Builder of a house of cards lauds solid foun­da­tions he sees in na­tion

China Daily (Canada) - - ANALYSIS -


Michael Dobbs, au­thor of the suc­cess­ful House of Cards book and tele­vi­sion se­ries, said the West has spent too much time telling China how to run its political sys­tem.

It is time to step back from that, he said, adding that China never tells the West how to run its pol­i­tics.

There is no in­di­ca­tion, in fact, that China wants to re­make the rest of the world in its own im­age, he said.

The for­mer chief of staff and deputy chair­man of the United King­dom’s Con­ser­va­tive Party spoke in an ex­clu­sive in­ter­view with China Daily. He now sits as a peer in Bri­tain’s House of Lords.

Dobbs said he is ea­ger to help raise the level of un­der­stand­ing be­tween China and the UK, say­ing it is in­evitable for the coun­tries to some­times dis­agree in im­por­tant ar­eas, given that the world is chang­ing and China is grow­ing. There are bound to be points of fric­tion, just as when tec­tonic plates move, he said.

“What you do with that is, you an­a­lyze them and try to ar­rive at an un­der­stand­ing and con­clu­sion,” he said.

Dobbs is best known as the cre­ator of House of Cards, a novel pub­lished in 1989 that be­came a UK tele­vi­sion minis­eries that won two awards from the Bri­tish Academy of Film and Tele­vi­sion Arts.

Netflix made a US ver­sion, and the work has be­come short­hand for cor­rup­tion in­side Western political sys­tems.

Dur­ing Pres­i­dent Xi Jin­ping’s state visit to the UK in Oc­to­ber, Dobbs pre­sented the first edi­tion of House of Cards as a gift to Xi, on which he wrote a note read­ing: “Where we agree, let us re­joice; where we dis­agree, let us dis­cuss; where we can­not agree, let us do so as re­spected friends.”

Dobbs noted that China has be­come a ma­jor player in the world af­ter a roller coaster of change. The fu­ture of the West, whether the West likes it or not, is linked with what hap­pens in China, he said.

Be­cause of China’s geo­graphic and eco­nomic size, Dobbs said, any­thing that hap­pens there makes big­ger waves world­wide than al­most any other coun­try, and the rip­ple ef­fect is far greater than else­where.

“China is like a huge tanker and you do not turn a tanker around in a very short pe­riod. It takes time and it re­quires con­stant pres­sure on the tiller in or­der to turn that around,” he said.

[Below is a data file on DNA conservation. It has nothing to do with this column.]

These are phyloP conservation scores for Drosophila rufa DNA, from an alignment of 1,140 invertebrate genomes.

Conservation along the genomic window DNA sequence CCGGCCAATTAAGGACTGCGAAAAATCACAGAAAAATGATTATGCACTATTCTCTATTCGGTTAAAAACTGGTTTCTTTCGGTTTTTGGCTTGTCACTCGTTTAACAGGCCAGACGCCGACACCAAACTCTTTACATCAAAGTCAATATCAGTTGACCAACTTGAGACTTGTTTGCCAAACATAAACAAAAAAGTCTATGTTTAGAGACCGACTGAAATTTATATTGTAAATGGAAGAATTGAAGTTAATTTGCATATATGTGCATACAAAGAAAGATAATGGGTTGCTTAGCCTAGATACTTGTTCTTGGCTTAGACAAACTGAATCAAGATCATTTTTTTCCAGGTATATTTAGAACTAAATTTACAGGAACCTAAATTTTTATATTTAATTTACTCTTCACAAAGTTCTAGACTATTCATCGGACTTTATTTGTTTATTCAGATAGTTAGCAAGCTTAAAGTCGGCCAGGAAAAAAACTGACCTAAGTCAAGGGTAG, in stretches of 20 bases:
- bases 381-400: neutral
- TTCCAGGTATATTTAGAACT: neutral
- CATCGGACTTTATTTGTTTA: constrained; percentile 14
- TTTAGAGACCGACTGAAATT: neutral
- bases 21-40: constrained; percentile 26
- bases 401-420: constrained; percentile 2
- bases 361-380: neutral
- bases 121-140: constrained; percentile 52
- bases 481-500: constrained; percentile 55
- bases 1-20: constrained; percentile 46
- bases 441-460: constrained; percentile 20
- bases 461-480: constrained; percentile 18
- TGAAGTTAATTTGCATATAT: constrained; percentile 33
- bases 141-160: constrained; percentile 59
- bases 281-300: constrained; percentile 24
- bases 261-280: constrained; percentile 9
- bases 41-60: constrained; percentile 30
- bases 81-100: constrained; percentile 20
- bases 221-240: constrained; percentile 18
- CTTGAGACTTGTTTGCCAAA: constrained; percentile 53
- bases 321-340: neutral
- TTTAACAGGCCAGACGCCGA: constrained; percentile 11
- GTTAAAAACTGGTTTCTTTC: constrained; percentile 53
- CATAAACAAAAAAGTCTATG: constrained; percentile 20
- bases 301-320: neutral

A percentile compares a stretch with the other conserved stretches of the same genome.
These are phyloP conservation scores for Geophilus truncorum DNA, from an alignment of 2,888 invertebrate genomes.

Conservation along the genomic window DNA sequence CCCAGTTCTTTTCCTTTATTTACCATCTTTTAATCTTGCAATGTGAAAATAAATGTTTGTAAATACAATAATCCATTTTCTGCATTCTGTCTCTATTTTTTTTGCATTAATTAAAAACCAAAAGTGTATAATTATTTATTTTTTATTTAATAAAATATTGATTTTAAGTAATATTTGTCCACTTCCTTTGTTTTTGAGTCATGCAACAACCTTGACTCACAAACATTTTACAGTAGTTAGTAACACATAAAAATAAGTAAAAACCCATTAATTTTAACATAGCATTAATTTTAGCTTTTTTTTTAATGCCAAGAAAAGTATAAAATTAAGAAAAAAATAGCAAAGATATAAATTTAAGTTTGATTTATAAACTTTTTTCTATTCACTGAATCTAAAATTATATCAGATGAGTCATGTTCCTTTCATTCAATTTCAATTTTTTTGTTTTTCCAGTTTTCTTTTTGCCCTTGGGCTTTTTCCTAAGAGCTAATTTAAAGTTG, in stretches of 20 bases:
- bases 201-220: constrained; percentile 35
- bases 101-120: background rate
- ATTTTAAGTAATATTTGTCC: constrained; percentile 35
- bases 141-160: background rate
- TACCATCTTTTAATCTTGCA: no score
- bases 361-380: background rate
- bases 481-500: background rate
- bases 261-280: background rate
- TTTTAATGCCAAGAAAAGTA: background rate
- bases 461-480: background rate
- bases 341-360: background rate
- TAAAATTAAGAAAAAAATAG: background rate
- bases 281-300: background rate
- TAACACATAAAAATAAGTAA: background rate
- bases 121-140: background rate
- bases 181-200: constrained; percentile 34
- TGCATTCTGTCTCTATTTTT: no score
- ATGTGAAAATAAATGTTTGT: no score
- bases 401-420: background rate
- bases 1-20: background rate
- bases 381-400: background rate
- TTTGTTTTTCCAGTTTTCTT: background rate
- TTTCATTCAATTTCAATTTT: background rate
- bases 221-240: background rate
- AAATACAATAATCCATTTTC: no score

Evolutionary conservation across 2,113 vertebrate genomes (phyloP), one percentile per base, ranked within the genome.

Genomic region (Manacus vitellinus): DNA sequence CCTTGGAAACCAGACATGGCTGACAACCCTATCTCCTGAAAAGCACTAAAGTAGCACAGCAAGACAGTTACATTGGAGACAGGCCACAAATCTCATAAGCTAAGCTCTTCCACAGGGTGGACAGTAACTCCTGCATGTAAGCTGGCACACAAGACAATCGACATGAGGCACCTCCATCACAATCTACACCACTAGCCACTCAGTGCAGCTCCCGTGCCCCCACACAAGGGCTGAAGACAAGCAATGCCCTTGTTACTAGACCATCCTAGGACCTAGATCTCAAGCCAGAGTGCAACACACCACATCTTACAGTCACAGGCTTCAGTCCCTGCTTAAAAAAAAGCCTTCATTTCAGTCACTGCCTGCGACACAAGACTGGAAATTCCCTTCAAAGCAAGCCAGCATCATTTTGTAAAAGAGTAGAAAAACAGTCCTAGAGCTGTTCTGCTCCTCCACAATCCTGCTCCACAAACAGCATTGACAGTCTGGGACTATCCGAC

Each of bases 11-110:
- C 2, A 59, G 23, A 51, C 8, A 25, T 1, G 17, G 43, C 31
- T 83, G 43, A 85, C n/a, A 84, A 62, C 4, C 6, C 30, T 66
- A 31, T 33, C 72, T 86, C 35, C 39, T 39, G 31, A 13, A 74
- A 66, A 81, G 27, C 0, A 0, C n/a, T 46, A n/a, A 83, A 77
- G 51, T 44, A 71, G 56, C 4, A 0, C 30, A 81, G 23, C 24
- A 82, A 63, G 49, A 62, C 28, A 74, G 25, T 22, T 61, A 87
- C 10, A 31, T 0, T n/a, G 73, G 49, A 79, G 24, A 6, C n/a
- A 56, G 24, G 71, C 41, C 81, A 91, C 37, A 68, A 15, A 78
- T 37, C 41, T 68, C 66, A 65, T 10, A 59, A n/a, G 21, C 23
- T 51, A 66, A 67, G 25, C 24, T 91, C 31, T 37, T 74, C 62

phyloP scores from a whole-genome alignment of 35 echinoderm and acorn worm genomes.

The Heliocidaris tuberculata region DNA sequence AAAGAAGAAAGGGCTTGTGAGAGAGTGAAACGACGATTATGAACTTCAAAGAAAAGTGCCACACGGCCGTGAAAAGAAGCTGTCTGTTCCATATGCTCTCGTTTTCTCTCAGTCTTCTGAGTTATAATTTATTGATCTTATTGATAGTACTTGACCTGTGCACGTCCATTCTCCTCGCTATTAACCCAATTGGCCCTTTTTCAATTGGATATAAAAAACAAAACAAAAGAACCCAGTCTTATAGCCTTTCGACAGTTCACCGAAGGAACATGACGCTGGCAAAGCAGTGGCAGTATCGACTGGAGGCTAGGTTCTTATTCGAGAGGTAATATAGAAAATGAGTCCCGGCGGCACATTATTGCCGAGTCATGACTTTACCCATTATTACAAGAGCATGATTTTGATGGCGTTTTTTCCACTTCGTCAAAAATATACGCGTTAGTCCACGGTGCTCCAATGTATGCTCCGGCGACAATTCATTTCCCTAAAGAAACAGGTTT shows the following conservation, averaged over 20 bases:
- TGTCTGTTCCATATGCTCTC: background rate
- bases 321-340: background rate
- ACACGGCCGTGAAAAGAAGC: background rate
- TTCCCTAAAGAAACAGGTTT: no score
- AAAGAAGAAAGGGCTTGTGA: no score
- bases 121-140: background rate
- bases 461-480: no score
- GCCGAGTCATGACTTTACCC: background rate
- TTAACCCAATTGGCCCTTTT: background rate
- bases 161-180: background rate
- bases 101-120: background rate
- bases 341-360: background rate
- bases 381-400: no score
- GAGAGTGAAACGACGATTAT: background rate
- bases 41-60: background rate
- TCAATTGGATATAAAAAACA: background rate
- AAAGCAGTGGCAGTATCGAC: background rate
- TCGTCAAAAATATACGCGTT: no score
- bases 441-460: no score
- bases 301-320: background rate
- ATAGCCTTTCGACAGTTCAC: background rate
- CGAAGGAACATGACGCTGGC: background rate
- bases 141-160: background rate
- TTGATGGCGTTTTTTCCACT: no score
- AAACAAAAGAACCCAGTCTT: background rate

When it comes to cor­rup­tion, a sub­ject on which Dobbs is an ex­pert com­men­ta­tor, he com­mends China’s ef­forts.

He said one of the rea­sons he praises much of what China is do­ing is that Bei­jing has set out a se­ries of steps and chal­lenges — cor­rup­tion be­ing one of them — in an ap­proach he calls “very sen­si­ble”.

On tak­ing of­fice in 2012, Xi vowed to crack down on cor­rupt “tigers and flies”, that is, both high-level of­fi­cials and lower-level pub­lic ser­vants alike. Last year, 336,000 peo­ple were pun­ished un­der Party dis­ci­pline rules, with 14,000 of them trans­ferred to ju­di­cial au­thor­i­ties, ac­cord­ing to the Party’s Cen­tral Com­mis­sion for Dis­ci­pline In­spec­tion, the govern­ment body spear­head­ing the cam­paign.

One of the un­der­ly­ing prob­lems of cor­rup­tion in China is the huge dif­fer­ence be­tween the rich and the poor, Dobbs said, which en­cour­ages cor­rup­tion.

“Putting pres­sure in all those ar­eas over the long term should have a ben­e­fi­cial ef­fect. It is the sort of lan­guage and the sort of ob­jec­tive that I think is hugely help­ful, that is set out there very much in pub­lic,” he added.

Dobbs said an­other fac­tor that makes China in­spir­ing is a per­spec­tive based on a dif­fer­ent sense of time, par­tic­u­larly in tack­ling deep­rooted prob­lems.

“We have be­come very short-term in the West, and I would ar­gue in some cases very short­sighted, and that gets in our way. China is not like that,” he said.

Dobbs said that while he is a big sup­porter of Western cul­ture, “that does not mean to say that I close my eyes to some of the weak­nesses that we have, and stop look­ing for in­spi­ra­tion in how some other cul­tures deal with th­ese things. Some­times, in some ar­eas, they deal with it bet­ter than we do.”

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